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All's Down that Ends Down

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All's Down that Ends Down

I n a year that already provided a more challenging environment for the speculative-grade bond market than in recent years, December offered a final, painful end to 2015. The Federal Reserve finally raised the Federal Funds rate for the first time in nine years, but many believe this already was priced in by investors, given the large lead time and months' worth of hints via the Federal Open Markets Committee's (FOMC's) communications. Less expected was the sudden closure of one of the more well-known spec-grade bond mutual funds on December 11. That day the Dow Jones Industrial Average shed over 300 points, and the price of U.S.-traded crude oil experienced an 11% drop. By the end of the month, the S&P 500 lost 1.75%, investment-grade bonds lost 0.68%, and speculative-grade bonds shed a massive 2.8%.

In a year that already provided a more challenging environment for the speculative-grade bond market than in recent years, December offered a final, painful end to 2015. The Federal Reserve finally raised the Federal Funds rate for the first time in nine years, but many believe this already was priced in by investors, given the large lead time and months' worth of hints via the Federal Open Markets Committee's (FOMC's) communications. Less expected was the sudden closure of one of the more well-known spec-grade bond mutual funds on December 11. That day the Dow Jones Industrial Average shed over 300 points, and the price of U.S.-traded crude oil experienced an 11% drop. By the end of the month, the S&P 500 lost 1.75%, investment-grade bonds lost 0.68%, and speculative-grade bonds shed a massive 2.8%.

After facing so many challenges in December, both U.S. fixed-income and equity markets finished the year in negative territory (see chart 1). Through November, both investment-grade and speculative-grade bonds were experiencing losses for the year, while the S&P 500 was still positive. In the end, December proved to be the month that saw the worst losses for speculative-grade bonds since August 2011, when the ratings on the U.S. were downgraded, resulting in a loss of nearly 4% for the year. While the highest-rated bonds finished 2015 with gains, the overall investment-grade category also saw losses for the year, finishing down eight-tenths of a percent.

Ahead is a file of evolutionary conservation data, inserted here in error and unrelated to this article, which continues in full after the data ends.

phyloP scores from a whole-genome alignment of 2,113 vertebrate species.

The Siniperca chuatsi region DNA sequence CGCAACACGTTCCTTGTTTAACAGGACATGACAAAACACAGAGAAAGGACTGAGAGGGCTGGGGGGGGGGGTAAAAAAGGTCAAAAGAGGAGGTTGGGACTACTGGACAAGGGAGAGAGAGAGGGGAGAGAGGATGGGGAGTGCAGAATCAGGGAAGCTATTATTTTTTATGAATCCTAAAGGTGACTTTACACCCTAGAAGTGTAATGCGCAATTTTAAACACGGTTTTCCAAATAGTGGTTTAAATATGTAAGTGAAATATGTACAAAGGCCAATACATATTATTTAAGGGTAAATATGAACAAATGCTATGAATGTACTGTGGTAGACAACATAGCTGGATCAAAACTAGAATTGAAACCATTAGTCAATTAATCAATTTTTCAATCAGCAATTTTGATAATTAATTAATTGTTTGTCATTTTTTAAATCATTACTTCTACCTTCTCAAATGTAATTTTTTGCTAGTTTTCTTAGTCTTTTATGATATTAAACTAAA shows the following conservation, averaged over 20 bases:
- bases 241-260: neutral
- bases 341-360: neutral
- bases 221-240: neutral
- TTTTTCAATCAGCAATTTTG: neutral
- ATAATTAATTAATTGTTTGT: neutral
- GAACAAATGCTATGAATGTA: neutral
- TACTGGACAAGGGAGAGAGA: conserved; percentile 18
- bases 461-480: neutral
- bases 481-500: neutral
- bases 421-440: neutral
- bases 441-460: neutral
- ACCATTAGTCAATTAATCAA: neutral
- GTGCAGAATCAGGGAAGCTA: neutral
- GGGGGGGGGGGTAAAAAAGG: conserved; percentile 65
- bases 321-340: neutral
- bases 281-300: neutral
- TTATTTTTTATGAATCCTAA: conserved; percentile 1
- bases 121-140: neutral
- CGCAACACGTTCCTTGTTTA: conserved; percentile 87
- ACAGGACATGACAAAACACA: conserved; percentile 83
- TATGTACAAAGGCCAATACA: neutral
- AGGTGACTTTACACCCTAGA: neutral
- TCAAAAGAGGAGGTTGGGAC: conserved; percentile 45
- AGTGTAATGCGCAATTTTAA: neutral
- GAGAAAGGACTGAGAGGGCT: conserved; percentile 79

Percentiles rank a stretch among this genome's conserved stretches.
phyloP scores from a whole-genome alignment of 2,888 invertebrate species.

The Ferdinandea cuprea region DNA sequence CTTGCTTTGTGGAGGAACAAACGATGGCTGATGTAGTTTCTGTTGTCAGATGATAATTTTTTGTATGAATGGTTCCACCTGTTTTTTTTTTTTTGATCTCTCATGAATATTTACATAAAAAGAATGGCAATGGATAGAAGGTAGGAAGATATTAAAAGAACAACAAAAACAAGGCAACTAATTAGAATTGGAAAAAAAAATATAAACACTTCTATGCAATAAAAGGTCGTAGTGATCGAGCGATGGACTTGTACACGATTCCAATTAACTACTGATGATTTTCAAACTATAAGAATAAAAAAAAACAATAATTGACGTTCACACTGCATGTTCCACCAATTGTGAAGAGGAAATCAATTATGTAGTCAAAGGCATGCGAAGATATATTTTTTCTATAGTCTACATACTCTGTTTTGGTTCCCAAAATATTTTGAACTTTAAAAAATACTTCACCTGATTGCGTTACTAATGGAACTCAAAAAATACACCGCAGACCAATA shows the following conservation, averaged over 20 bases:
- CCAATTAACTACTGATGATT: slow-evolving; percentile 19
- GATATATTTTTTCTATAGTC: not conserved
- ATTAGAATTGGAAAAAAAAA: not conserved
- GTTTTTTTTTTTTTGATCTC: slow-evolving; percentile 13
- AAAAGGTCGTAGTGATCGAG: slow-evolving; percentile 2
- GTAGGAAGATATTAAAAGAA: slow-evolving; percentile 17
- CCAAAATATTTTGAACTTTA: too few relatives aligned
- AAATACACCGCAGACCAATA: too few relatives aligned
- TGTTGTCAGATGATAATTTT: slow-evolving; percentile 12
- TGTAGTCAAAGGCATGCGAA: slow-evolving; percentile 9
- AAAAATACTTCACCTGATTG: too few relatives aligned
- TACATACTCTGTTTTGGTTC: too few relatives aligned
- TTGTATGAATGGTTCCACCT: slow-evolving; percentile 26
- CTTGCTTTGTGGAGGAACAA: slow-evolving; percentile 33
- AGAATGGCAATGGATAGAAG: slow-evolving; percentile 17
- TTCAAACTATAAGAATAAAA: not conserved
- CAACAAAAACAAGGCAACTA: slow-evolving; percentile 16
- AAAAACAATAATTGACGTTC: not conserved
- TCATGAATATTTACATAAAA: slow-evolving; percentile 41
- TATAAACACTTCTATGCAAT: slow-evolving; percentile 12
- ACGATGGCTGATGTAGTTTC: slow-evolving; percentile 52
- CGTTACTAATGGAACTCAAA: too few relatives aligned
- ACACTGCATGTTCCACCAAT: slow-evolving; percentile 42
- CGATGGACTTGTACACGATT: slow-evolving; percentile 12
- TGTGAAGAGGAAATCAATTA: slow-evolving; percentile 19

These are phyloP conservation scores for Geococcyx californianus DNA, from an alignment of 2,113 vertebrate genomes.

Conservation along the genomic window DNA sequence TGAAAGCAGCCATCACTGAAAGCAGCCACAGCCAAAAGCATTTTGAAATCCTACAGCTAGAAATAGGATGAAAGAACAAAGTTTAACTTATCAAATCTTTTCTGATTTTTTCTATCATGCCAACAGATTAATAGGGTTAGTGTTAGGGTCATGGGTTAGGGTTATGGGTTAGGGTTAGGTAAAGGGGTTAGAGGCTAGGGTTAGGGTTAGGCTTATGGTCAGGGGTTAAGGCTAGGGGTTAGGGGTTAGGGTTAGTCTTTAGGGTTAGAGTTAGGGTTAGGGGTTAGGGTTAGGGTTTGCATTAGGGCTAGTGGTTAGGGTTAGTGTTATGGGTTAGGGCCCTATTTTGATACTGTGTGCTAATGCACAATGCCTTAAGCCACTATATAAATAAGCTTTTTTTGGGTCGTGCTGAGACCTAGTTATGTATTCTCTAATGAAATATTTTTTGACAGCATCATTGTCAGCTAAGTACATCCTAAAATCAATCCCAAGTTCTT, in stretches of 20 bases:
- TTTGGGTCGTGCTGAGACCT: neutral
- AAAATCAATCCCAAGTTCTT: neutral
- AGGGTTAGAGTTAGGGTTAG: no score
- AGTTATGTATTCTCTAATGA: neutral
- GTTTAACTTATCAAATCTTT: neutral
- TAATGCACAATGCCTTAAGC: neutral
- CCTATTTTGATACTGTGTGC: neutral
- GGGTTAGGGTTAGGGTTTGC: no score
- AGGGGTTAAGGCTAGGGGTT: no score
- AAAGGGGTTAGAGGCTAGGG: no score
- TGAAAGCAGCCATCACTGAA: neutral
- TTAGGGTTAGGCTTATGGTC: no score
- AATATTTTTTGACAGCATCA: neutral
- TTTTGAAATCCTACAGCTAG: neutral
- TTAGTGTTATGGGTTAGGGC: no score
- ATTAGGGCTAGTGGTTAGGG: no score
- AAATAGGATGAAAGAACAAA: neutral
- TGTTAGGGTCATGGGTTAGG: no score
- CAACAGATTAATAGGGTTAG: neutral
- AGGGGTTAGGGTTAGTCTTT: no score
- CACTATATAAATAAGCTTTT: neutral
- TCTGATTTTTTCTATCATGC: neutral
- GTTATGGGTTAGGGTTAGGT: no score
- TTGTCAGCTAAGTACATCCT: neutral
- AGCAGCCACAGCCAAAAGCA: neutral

As expected, the Fed raised the target range for the Federal Funds rate by one quarter of a percentage point at its December meeting. While it is no surprise to see this result in losses for speculative-grade bonds, most of the losses during the month were prior the FOMC meeting (December 15), and the month was particularly harsh for speculative-grade bonds (see chart 2). The 'CCC/C' category lost 5.2% for the month alone, and 13.5% for all of 2015. Investment-grade bonds saw declines as well, with the 'BBB' category shedding over 1% in December. The losses for the 'AAA/AA' segment were barely noticeable, and, over the course of 2015, it was the only rating category to finish with positive returns, with a gain of 1.2%.

Yields on longer-dated Treasuries and investment-grade industrial bonds saw modest increases from the end of November, with relatively larger increases among the 'BBB' category (see chart 3). Yield movement among these safer assets was generally muted over December, as well. Interestingly, yields on 'AAA' and 'AA' industrials rose by less than yields on 10-year Treasuries: By the end of the month, the 'AAA' industrial yield rose by only four basis points, and the 'AA' industrial yield rose by five, compared with a six-basis-point rise in Treasuries. Unsurprisingly, speculative-grade industrial yields rose by a considerably greater extent (see chart 4). Notably, the five-year 'B' industrial yield is now flirting with the 13% mark, its highest level since June 2009 during the waning of the financial crisis. This rating category saw a 175 basis-point increase in December, over four times the 40 basis-point rise seen in 'BB+' industrial yields, highlighting the increased level of stress on the lowest-rated issuers recently.

December proved to be a particularly harsh month for financial markets, and any expectation of a positive correction in January has yet to show itself either. The S&P 500 lost nearly 2% in December, and fell another 6% in only the first five trading days of the new year. Global concerns over the health of the Chinese economy and equity markets have spilled over into the U.S., just as the Fed has started raising rates. For bond markets, the reaction has been less cringe-worthy, as investment-grade bonds have remained relatively flat, and speculative-grade bonds have lost only two-tenths of a percent. However, with so many challenges already in place, it is hard to imagine at this point that 2016 will be a good year for speculative-grade bond investors.